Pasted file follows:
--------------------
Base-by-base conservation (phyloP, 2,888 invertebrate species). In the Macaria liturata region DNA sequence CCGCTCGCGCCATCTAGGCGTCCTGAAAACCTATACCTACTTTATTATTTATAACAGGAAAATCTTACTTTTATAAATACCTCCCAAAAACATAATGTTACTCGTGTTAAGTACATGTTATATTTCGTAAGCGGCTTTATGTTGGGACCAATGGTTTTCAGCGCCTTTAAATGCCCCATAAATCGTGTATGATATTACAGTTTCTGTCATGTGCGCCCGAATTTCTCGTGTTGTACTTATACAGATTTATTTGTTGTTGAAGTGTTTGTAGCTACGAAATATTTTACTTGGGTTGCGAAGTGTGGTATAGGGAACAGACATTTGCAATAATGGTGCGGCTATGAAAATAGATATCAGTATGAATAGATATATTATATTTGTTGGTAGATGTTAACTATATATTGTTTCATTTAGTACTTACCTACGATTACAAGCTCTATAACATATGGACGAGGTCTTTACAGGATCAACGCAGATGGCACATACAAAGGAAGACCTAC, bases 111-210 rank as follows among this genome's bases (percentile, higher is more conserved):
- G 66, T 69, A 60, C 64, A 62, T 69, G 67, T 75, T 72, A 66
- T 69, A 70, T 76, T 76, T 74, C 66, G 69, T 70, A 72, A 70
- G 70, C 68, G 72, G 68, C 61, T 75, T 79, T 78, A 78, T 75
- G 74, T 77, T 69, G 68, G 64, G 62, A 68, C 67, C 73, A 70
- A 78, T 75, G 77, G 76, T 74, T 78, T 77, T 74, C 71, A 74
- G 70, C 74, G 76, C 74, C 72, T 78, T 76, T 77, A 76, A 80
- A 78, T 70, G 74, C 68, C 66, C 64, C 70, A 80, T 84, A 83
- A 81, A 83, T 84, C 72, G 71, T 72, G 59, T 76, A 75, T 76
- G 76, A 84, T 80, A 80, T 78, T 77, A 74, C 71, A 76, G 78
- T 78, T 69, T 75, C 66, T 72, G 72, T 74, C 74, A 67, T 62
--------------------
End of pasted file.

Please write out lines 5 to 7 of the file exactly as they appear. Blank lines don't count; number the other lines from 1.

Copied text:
- G 74, T 77, T 69, G 68, G 64, G 62, A 68, C 67, C 73, A 70
- A 78, T 75, G 77, G 76, T 74, T 78, T 77, T 74, C 71, A 74
- G 70, C 74, G 76, C 74, C 72, T 78, T 76, T 77, A 76, A 80